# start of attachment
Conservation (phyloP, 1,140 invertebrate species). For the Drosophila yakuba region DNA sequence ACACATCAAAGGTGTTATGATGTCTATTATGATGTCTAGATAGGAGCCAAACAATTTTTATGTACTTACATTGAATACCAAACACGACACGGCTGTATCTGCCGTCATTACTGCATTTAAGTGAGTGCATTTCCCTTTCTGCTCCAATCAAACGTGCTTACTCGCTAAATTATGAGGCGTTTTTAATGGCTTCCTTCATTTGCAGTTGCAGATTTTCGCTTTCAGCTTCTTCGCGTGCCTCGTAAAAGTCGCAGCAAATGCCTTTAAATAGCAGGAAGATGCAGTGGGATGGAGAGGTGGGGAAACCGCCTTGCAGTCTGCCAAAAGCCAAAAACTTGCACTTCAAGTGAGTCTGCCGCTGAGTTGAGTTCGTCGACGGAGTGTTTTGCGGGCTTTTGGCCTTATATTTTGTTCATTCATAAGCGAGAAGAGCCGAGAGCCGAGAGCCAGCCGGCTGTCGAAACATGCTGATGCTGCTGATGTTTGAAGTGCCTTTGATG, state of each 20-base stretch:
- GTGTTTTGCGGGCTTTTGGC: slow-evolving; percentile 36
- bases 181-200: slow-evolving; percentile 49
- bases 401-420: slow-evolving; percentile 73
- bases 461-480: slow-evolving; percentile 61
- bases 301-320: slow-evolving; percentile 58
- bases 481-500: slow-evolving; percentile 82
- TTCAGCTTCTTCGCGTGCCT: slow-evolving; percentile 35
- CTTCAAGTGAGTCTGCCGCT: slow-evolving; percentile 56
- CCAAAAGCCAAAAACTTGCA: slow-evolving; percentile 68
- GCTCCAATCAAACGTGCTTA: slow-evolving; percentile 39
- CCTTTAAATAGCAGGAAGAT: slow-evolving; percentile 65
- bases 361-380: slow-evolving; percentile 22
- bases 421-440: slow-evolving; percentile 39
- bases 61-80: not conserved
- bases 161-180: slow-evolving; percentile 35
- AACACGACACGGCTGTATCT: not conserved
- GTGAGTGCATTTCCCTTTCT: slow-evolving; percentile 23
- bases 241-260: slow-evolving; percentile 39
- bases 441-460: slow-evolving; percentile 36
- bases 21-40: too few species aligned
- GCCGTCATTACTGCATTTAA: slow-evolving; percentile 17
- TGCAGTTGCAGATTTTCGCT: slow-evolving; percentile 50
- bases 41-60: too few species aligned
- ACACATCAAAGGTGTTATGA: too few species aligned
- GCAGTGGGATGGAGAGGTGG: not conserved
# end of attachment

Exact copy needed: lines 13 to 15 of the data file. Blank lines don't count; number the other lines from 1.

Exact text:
- bases 361-380: slow-evolving; percentile 22
- bases 421-440: slow-evolving; percentile 39
- bases 61-80: not conserved